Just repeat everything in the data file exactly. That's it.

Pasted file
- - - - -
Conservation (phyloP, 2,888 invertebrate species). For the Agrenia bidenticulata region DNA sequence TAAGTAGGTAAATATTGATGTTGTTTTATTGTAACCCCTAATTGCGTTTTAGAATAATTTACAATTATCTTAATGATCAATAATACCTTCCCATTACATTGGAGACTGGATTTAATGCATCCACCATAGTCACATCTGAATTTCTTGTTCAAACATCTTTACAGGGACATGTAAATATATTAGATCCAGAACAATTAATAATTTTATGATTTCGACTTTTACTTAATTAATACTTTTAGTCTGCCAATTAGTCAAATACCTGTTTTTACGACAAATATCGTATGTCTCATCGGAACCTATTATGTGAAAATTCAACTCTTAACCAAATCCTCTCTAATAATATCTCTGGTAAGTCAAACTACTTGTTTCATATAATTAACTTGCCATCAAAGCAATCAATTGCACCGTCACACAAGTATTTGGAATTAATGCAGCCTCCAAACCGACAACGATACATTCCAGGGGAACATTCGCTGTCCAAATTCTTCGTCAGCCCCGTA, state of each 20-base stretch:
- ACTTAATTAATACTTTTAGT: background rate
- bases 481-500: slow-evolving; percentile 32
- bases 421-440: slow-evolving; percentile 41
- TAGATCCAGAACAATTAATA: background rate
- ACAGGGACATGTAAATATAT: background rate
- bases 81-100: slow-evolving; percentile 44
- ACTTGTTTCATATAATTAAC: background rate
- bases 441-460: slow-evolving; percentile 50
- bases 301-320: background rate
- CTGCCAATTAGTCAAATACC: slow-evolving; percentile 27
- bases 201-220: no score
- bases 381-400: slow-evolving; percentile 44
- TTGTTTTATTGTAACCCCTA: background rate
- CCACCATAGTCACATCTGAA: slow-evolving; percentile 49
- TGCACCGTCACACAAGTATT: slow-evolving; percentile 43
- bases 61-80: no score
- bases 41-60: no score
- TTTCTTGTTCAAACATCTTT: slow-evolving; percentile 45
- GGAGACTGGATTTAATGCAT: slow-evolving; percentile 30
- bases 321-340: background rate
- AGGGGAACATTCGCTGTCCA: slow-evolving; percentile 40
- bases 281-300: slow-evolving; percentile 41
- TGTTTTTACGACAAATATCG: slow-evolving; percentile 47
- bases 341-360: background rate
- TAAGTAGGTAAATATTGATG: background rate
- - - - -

Conservation (phyloP, 2,888 invertebrate species). For the Agrenia bidenticulata region DNA sequence TAAGTAGGTAAATATTGATGTTGTTTTATTGTAACCCCTAATTGCGTTTTAGAATAATTTACAATTATCTTAATGATCAATAATACCTTCCCATTACATTGGAGACTGGATTTAATGCATCCACCATAGTCACATCTGAATTTCTTGTTCAAACATCTTTACAGGGACATGTAAATATATTAGATCCAGAACAATTAATAATTTTATGATTTCGACTTTTACTTAATTAATACTTTTAGTCTGCCAATTAGTCAAATACCTGTTTTTACGACAAATATCGTATGTCTCATCGGAACCTATTATGTGAAAATTCAACTCTTAACCAAATCCTCTCTAATAATATCTCTGGTAAGTCAAACTACTTGTTTCATATAATTAACTTGCCATCAAAGCAATCAATTGCACCGTCACACAAGTATTTGGAATTAATGCAGCCTCCAAACCGACAACGATACATTCCAGGGGAACATTCGCTGTCCAAATTCTTCGTCAGCCCCGTA, state of each 20-base stretch:
- ACTTAATTAATACTTTTAGT: background rate
- bases 481-500: slow-evolving; percentile 32
- bases 421-440: slow-evolving; percentile 41
- TAGATCCAGAACAATTAATA: background rate
- ACAGGGACATGTAAATATAT: background rate
- bases 81-100: slow-evolving; percentile 44
- ACTTGTTTCATATAATTAAC: background rate
- bases 441-460: slow-evolving; percentile 50
- bases 301-320: background rate
- CTGCCAATTAGTCAAATACC: slow-evolving; percentile 27
- bases 201-220: no score
- bases 381-400: slow-evolving; percentile 44
- TTGTTTTATTGTAACCCCTA: background rate
- CCACCATAGTCACATCTGAA: slow-evolving; percentile 49
- TGCACCGTCACACAAGTATT: slow-evolving; percentile 43
- bases 61-80: no score
- bases 41-60: no score
- TTTCTTGTTCAAACATCTTT: slow-evolving; percentile 45
- GGAGACTGGATTTAATGCAT: slow-evolving; percentile 30
- bases 321-340: background rate
- AGGGGAACATTCGCTGTCCA: slow-evolving; percentile 40
- bases 281-300: slow-evolving; percentile 41
- TGTTTTTACGACAAATATCG: slow-evolving; percentile 47
- bases 341-360: background rate
- TAAGTAGGTAAATATTGATG: background rate